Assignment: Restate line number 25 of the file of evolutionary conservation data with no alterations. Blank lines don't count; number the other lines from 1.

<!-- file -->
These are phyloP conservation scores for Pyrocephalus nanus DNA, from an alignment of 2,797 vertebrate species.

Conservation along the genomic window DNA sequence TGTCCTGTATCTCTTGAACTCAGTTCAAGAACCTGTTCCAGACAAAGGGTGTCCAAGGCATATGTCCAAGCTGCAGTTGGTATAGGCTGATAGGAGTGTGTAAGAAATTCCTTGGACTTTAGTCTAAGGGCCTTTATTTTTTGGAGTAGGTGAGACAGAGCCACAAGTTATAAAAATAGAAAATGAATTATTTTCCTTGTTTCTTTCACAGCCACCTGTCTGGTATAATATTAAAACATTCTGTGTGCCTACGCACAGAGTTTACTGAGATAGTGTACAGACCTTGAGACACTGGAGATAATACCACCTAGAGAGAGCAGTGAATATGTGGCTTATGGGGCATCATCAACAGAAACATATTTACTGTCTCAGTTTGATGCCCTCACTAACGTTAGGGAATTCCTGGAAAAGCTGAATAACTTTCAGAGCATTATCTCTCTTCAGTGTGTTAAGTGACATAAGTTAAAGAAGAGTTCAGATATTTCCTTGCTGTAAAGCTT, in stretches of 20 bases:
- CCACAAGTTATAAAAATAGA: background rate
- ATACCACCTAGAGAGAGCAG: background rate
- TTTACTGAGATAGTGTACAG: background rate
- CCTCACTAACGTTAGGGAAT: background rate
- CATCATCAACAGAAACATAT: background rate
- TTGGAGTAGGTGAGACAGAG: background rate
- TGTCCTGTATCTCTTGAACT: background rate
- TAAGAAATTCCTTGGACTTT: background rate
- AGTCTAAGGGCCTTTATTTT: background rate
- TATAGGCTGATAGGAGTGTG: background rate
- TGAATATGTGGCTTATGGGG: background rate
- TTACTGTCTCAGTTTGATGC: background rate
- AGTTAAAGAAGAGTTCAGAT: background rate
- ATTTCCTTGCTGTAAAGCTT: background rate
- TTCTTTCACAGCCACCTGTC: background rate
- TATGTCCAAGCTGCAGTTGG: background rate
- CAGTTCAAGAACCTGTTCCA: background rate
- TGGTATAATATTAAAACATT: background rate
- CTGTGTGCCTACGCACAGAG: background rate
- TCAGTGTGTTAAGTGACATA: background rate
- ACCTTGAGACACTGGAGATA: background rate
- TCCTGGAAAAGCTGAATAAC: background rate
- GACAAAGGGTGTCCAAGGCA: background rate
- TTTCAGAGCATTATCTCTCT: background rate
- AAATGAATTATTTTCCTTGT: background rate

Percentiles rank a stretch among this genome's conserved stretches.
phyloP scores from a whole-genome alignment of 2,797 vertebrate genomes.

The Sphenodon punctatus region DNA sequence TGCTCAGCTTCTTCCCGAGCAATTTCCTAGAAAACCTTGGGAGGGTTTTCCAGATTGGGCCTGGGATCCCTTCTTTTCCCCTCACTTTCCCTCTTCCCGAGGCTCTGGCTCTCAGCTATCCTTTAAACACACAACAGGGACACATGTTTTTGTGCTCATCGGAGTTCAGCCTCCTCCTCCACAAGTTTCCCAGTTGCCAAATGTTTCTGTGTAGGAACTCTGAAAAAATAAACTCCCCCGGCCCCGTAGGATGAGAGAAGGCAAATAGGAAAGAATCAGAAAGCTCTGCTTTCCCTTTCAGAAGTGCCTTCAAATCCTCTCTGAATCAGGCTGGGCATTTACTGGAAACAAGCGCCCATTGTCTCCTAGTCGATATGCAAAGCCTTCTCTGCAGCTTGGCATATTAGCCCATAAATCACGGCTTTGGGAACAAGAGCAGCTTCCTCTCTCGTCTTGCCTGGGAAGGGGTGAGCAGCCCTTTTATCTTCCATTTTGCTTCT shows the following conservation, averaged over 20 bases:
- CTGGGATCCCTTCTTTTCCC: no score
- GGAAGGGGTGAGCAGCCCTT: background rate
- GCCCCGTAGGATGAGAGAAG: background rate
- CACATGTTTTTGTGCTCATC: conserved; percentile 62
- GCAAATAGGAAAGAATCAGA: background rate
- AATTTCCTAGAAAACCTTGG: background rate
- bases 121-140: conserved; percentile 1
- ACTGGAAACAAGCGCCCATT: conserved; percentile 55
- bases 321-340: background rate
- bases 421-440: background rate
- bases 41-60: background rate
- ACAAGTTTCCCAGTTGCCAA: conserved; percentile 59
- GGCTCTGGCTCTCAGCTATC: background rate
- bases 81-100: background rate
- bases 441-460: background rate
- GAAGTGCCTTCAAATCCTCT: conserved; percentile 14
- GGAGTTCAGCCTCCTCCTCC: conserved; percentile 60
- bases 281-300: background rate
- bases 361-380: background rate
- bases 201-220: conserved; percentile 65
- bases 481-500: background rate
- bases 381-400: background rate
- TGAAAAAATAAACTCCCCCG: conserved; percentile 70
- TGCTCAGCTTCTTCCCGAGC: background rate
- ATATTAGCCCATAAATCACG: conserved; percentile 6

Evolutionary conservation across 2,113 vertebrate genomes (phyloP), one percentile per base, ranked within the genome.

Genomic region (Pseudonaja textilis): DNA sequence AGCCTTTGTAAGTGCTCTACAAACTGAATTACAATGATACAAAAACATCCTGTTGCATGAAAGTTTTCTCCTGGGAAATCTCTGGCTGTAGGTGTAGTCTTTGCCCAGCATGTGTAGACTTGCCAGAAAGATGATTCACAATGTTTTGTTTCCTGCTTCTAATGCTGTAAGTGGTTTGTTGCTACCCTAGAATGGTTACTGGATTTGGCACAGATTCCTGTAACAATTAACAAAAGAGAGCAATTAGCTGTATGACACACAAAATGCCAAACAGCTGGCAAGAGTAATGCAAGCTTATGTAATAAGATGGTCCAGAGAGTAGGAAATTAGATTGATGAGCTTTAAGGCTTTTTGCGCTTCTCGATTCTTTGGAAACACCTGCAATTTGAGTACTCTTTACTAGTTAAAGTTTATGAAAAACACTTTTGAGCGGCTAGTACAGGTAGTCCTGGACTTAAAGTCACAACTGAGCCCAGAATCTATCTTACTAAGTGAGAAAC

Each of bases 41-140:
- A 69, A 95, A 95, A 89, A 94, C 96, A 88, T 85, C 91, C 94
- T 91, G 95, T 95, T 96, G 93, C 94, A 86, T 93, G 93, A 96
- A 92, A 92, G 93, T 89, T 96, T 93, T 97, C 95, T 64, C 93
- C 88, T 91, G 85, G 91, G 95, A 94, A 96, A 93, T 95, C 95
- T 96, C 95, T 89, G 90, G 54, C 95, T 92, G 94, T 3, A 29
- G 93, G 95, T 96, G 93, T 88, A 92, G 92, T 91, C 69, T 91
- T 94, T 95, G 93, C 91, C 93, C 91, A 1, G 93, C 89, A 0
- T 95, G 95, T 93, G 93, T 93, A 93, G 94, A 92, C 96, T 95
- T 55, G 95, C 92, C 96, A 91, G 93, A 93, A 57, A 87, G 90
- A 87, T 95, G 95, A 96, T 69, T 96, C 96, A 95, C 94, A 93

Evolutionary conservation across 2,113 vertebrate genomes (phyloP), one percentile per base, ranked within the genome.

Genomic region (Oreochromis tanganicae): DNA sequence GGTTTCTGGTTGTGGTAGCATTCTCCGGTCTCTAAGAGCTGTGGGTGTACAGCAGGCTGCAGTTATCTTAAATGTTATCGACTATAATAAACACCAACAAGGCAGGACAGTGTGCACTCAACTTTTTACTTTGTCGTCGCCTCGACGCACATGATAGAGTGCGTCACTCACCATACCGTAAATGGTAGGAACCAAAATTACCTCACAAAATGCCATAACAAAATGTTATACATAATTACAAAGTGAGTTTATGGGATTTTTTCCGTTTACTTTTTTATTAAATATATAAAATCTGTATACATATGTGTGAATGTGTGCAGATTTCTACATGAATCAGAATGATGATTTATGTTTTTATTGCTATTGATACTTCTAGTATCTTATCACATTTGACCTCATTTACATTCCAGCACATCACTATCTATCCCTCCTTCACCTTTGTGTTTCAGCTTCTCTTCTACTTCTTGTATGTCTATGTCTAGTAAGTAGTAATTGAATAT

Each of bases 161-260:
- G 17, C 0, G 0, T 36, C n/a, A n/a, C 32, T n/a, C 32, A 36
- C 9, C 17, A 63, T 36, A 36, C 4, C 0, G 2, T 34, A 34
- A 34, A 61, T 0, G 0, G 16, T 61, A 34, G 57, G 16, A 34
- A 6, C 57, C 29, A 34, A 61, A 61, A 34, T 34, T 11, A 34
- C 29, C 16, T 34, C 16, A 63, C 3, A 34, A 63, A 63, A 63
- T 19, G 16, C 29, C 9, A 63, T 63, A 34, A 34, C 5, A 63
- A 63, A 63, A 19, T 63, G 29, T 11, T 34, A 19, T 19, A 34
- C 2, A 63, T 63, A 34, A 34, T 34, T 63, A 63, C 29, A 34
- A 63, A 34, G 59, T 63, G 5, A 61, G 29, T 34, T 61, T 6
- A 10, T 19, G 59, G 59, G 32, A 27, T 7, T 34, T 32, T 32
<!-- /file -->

- GACAAAGGGTGTCCAAGGCA: background rate